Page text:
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Op/ed: It’s time for California to invest in innovation again by letting businesses grow


By Ernie Gutierrez on May 17, 2013

California has been the center of innovation for generations, from the first blue jeans maker to the booming high-tech industry that has evolved from chipmaker Intel Corp. to I-everything Apple Corp.

Think bold companies, creative entrepreneurs and out-of-the-box ideas, and most folks likely envision the Golden State.

One-time fledgling companies established in garages — such as Hewlett-Packard and Google ­— have become household names, hiring hundreds of thousands of employees with global operations.

And some of the best-known business leaders and entrepreneurs – such as filmmaker George Lucas, media executive David Geffen and social media master Mark Zuckerberg – built their companies and fortunes in California.

Quite simply, “innovation” is in our state’s DNA.

But California dreamin’ has become more like a nightmare for many businesses in recent years, with often-increasing red tape and some of the toughest regulations in the country.

Meanwhile, business-friendly states, such as Arizona, Nevada and Texas, are aggressively courting California with head-turning incentives.

Assembly Bill 653, the California Jobs and Innovation Act, is exactly what the state needs to return to its innovation roots.

The bill encourages businesses to invest their capital to develop and improve next-generation technologies while ensuring a well-trained work force. If approved, the bill would boost business, increase job growth and help jump-start the state’s sputtering economy — and provide jobs in California.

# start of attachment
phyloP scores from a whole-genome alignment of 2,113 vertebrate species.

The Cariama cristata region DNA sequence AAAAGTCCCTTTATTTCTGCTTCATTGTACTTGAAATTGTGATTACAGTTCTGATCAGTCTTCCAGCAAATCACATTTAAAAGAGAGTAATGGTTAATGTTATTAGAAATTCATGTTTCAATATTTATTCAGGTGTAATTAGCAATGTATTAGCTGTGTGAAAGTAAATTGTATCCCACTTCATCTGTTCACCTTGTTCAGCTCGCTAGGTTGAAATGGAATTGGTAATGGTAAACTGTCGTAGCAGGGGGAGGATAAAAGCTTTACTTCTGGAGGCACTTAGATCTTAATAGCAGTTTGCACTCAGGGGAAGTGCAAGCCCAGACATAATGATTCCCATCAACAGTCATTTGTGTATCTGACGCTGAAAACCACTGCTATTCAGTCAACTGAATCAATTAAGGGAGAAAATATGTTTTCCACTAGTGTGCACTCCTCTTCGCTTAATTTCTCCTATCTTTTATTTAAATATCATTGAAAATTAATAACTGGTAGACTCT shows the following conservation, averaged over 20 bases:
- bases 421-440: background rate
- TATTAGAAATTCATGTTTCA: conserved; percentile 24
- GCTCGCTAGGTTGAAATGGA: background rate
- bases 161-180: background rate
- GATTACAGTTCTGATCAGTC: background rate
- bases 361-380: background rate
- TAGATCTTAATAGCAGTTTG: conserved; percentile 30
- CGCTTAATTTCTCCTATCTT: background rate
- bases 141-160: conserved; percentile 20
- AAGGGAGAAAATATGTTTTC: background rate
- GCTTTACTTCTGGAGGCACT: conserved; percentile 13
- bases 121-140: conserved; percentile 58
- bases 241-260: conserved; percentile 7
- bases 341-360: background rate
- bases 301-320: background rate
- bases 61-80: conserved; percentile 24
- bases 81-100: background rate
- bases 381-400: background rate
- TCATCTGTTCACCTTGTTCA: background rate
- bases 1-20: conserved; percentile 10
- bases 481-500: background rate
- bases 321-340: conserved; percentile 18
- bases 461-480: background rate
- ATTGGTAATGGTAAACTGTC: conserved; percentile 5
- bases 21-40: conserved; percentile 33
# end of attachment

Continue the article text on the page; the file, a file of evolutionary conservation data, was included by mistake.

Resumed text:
The proposal, by Assemblyman V. Manual Perez of Coachella, would encourage investment in innovation by doubling the research and development tax credit from 15 percent to 30 percent, exempt manufacturing equipment from state sales and use taxes, and offer companies a 25 percent work force tax credit for investments in post-secondary schools to develop classes and programs to improve job opportunities for students.

The California Jobs and Innovation Act would also formalize the I-Hub network for counseling and training to assist entrepreneurs in establishing and growing businesses here, using unoccupied or underutilized state properties.

The legislation has gained the support of many corporations and industries, as well as community leaders.

While there are many obstacles to doing business in California, this is one step we as a state can take to reward businesses that are willing to make investments in California — and create jobs. These investments in education and equipment lay the groundwork for our state’s economic future.

The legislation rewards businesses that are making investments in California – and creating jobs. In California, more than 700,000 Hispanic business owners are investing in their businesses.

It’s time for California to take a step forward. As we have seen throughout California’s history, investing in innovation is an investment that always pays off.

• Ernie Gutierrez is chairman of the California Hispanic Chambers of Commerce board of directors and president and CEO of Allied Industries, one of California’s largest Latino-owned businesses.